Creative Writing Coursework – The Task



You have to produce a piece of original creative writing where you take a commonly known tale, character or otherwise easily recognisable fictional element and re-write or extend it in new ways using the conventions of at least two different styles of writing.


To accompany your story you must write a rationale which explains the different genres you have used, the elements that you have tried to copy, why you have chosen to use different genres at specific points and the different effects you have tried to achieve.


Limit the story to about 2000 words

Limit the rationale to about 500 words



Things to remember:

Try to use interesting and unexpected genres!

·         Make sure that you use easily identifiable genres. If you successfully re-create a genre that no one else knows then, unfortunately, it won’t look like you’ve copied anything at all.

·         Try to use innovative or unexpected genres that will tell the original story in a completely different way. Assigning different genres to different characters or different scenes in your story can paint them in an entirely new light.

·         Use your own ideas – take ideas from books that you particularly love, especially if you are reading them over the holidays.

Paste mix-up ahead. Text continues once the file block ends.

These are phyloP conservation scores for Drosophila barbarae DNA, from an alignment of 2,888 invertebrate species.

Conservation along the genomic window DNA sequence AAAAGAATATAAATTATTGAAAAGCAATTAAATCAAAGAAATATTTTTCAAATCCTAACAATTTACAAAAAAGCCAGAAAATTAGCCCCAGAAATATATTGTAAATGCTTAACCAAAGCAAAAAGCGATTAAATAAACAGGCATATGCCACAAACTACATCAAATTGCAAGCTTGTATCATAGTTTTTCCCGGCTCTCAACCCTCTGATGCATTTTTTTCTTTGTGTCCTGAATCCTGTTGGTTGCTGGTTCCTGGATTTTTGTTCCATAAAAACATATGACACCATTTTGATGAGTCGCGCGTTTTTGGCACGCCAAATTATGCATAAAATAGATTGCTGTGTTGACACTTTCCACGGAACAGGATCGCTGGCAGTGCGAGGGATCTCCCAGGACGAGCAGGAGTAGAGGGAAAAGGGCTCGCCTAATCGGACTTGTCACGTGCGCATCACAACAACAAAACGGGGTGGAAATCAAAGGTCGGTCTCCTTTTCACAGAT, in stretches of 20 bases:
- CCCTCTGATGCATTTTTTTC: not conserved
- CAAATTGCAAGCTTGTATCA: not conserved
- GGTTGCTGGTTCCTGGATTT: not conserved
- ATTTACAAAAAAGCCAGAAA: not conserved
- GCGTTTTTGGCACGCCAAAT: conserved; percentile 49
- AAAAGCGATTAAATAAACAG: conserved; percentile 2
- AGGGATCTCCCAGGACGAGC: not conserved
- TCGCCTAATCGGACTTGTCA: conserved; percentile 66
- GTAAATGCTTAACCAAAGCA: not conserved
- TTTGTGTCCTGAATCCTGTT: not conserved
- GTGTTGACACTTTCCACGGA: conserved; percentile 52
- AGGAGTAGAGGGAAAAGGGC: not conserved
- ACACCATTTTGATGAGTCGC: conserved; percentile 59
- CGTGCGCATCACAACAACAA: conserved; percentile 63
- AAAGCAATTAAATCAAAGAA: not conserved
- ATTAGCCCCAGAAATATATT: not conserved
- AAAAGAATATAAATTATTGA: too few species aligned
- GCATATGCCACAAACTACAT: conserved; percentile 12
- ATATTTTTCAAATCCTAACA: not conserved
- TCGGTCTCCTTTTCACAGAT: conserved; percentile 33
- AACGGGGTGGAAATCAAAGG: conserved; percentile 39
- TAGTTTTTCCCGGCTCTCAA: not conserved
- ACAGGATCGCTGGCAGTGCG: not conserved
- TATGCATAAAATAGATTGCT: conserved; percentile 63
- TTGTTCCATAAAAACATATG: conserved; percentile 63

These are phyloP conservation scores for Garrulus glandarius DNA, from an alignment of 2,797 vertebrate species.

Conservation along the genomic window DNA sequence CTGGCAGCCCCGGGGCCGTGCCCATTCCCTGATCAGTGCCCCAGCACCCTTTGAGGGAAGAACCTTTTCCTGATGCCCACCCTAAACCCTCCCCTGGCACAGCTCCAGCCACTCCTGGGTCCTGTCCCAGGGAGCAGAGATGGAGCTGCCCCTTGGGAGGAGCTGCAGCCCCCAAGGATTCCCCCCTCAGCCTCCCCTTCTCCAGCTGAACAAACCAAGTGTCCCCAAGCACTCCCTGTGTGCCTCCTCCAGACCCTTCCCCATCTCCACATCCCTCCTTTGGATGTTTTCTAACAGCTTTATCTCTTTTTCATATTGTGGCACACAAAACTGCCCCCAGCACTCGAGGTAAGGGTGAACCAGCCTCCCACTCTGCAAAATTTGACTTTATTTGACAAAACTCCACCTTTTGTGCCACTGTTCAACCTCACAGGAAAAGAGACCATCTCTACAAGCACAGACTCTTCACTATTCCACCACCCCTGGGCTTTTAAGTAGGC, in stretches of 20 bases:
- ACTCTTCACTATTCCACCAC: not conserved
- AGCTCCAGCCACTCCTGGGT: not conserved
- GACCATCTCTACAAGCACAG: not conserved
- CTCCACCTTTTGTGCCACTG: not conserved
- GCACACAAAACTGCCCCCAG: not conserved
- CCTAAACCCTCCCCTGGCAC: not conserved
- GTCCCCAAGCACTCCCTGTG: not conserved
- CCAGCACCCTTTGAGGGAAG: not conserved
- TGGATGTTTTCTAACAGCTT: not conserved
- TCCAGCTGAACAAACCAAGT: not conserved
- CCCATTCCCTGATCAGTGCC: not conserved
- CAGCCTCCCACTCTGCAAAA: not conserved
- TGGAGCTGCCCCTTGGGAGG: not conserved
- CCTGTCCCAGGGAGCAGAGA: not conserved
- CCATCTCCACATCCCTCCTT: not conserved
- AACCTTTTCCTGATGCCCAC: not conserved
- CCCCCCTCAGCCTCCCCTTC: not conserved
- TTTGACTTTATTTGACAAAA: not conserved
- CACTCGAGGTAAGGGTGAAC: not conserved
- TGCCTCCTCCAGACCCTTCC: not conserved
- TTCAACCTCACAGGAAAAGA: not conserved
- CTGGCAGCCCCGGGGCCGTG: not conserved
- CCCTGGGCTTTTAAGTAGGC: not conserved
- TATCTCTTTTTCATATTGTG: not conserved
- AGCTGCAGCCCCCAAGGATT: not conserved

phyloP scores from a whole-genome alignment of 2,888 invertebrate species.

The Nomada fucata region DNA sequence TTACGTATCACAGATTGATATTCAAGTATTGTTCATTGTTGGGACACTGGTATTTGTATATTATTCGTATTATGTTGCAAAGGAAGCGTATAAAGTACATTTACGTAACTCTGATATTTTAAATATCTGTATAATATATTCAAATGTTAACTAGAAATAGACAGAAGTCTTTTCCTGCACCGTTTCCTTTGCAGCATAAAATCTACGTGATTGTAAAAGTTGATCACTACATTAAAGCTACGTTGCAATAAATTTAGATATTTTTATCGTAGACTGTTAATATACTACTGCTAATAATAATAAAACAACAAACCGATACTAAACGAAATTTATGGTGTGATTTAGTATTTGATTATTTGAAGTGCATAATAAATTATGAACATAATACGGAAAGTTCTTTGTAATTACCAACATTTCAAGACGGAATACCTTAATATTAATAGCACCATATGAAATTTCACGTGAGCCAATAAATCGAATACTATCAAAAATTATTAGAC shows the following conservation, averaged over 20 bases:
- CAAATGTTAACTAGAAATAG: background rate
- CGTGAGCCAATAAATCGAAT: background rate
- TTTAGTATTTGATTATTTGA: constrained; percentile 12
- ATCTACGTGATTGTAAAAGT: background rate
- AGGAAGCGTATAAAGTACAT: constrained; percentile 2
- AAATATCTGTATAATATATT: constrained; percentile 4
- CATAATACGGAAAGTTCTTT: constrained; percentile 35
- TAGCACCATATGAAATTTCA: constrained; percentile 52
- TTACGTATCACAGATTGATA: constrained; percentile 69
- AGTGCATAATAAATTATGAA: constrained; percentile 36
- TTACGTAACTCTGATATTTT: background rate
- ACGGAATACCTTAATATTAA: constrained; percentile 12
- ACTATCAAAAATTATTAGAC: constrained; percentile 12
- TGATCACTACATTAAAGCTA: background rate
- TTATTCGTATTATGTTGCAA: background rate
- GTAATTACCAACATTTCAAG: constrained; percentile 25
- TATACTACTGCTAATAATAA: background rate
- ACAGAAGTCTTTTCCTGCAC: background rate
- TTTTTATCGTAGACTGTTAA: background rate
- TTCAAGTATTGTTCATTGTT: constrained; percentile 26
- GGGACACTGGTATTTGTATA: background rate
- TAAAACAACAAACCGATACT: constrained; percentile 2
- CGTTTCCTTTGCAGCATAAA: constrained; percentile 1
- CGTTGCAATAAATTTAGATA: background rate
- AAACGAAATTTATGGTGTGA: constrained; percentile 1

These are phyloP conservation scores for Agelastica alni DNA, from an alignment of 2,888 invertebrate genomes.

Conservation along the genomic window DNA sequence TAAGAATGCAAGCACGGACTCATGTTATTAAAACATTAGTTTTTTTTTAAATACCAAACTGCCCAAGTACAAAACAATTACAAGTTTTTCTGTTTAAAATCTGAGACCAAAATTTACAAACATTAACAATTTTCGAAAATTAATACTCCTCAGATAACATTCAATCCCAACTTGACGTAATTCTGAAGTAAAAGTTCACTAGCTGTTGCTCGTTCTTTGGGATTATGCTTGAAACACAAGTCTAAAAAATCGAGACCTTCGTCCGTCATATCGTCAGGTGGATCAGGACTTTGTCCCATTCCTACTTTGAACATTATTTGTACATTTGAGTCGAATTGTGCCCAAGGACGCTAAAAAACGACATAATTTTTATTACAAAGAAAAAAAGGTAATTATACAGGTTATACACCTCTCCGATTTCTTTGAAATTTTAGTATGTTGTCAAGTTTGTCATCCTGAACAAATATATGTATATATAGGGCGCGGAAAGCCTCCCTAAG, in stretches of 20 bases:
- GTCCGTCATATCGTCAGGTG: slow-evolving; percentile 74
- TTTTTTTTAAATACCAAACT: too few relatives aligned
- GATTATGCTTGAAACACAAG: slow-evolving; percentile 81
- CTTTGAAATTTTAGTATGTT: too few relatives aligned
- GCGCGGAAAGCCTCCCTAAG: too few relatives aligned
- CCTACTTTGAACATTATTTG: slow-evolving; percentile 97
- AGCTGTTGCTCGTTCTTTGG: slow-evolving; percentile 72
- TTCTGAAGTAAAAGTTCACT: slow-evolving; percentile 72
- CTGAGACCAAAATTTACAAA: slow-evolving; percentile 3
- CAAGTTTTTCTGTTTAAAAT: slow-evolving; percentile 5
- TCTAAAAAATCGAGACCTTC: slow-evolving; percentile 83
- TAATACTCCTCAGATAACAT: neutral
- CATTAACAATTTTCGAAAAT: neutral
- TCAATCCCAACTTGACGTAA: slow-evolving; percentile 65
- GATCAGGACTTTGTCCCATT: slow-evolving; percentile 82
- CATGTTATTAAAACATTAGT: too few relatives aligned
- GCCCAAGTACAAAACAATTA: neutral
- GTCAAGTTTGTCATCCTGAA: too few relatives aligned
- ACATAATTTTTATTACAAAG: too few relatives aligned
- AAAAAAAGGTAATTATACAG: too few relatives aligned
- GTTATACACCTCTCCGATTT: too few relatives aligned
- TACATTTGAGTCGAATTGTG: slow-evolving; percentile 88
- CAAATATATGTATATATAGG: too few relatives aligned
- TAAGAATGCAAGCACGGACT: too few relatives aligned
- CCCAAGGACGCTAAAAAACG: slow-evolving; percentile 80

·         Re-read books (or parts of books) that you think might be helpful so you can copy the style they are written in.


Keep it short!

·         The three example essays on this page all achieved and A* and they are all about 2000 words long

·         To score highly you do not need to write lots but you need to show close control over your written language and an ability to manipulate your writing to achieve various different effects


You should consider!

·         Simply using words from a specific genre is not really going to demonstrate that you have sophisticated control over your language. You also need to make use of:

·         Sentence length

·         Paragraph length

·         Punctuation

·         Narrative style (3rd / 1st person  - narrative intervention)

·         Characterisation

·         Setting